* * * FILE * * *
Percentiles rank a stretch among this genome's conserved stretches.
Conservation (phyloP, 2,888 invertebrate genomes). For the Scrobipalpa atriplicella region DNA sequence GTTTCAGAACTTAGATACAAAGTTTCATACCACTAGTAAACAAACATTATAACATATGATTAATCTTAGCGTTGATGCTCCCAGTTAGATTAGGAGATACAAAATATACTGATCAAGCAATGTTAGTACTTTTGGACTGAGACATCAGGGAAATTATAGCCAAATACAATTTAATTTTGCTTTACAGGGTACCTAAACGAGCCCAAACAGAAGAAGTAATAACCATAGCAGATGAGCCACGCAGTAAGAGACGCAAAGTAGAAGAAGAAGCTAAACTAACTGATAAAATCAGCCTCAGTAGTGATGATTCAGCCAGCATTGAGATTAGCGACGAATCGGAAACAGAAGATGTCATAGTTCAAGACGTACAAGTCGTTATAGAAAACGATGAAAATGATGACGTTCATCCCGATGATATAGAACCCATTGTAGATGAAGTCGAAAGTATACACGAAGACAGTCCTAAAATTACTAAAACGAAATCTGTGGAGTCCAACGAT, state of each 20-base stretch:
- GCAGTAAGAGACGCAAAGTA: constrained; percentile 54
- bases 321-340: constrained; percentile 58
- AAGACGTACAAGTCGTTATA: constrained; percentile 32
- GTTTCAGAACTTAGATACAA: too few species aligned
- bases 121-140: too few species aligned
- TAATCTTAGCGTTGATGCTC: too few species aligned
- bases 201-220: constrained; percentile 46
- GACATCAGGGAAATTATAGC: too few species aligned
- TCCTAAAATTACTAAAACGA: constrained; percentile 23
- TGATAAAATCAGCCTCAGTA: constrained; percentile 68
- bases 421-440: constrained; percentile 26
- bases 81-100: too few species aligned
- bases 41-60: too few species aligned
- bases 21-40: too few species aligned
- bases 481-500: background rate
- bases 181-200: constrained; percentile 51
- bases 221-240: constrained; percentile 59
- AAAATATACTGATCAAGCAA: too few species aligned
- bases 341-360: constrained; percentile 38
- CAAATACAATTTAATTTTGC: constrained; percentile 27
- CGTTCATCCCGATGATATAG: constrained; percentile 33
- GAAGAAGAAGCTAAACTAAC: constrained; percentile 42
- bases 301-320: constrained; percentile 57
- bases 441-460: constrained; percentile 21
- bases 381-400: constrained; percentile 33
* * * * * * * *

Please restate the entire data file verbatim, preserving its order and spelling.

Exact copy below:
Percentiles rank a stretch among this genome's conserved stretches.
Conservation (phyloP, 2,888 invertebrate genomes). For the Scrobipalpa atriplicella region DNA sequence GTTTCAGAACTTAGATACAAAGTTTCATACCACTAGTAAACAAACATTATAACATATGATTAATCTTAGCGTTGATGCTCCCAGTTAGATTAGGAGATACAAAATATACTGATCAAGCAATGTTAGTACTTTTGGACTGAGACATCAGGGAAATTATAGCCAAATACAATTTAATTTTGCTTTACAGGGTACCTAAACGAGCCCAAACAGAAGAAGTAATAACCATAGCAGATGAGCCACGCAGTAAGAGACGCAAAGTAGAAGAAGAAGCTAAACTAACTGATAAAATCAGCCTCAGTAGTGATGATTCAGCCAGCATTGAGATTAGCGACGAATCGGAAACAGAAGATGTCATAGTTCAAGACGTACAAGTCGTTATAGAAAACGATGAAAATGATGACGTTCATCCCGATGATATAGAACCCATTGTAGATGAAGTCGAAAGTATACACGAAGACAGTCCTAAAATTACTAAAACGAAATCTGTGGAGTCCAACGAT, state of each 20-base stretch:
- GCAGTAAGAGACGCAAAGTA: constrained; percentile 54
- bases 321-340: constrained; percentile 58
- AAGACGTACAAGTCGTTATA: constrained; percentile 32
- GTTTCAGAACTTAGATACAA: too few species aligned
- bases 121-140: too few species aligned
- TAATCTTAGCGTTGATGCTC: too few species aligned
- bases 201-220: constrained; percentile 46
- GACATCAGGGAAATTATAGC: too few species aligned
- TCCTAAAATTACTAAAACGA: constrained; percentile 23
- TGATAAAATCAGCCTCAGTA: constrained; percentile 68
- bases 421-440: constrained; percentile 26
- bases 81-100: too few species aligned
- bases 41-60: too few species aligned
- bases 21-40: too few species aligned
- bases 481-500: background rate
- bases 181-200: constrained; percentile 51
- bases 221-240: constrained; percentile 59
- AAAATATACTGATCAAGCAA: too few species aligned
- bases 341-360: constrained; percentile 38
- CAAATACAATTTAATTTTGC: constrained; percentile 27
- CGTTCATCCCGATGATATAG: constrained; percentile 33
- GAAGAAGAAGCTAAACTAAC: constrained; percentile 42
- bases 301-320: constrained; percentile 57
- bases 441-460: constrained; percentile 21
- bases 381-400: constrained; percentile 33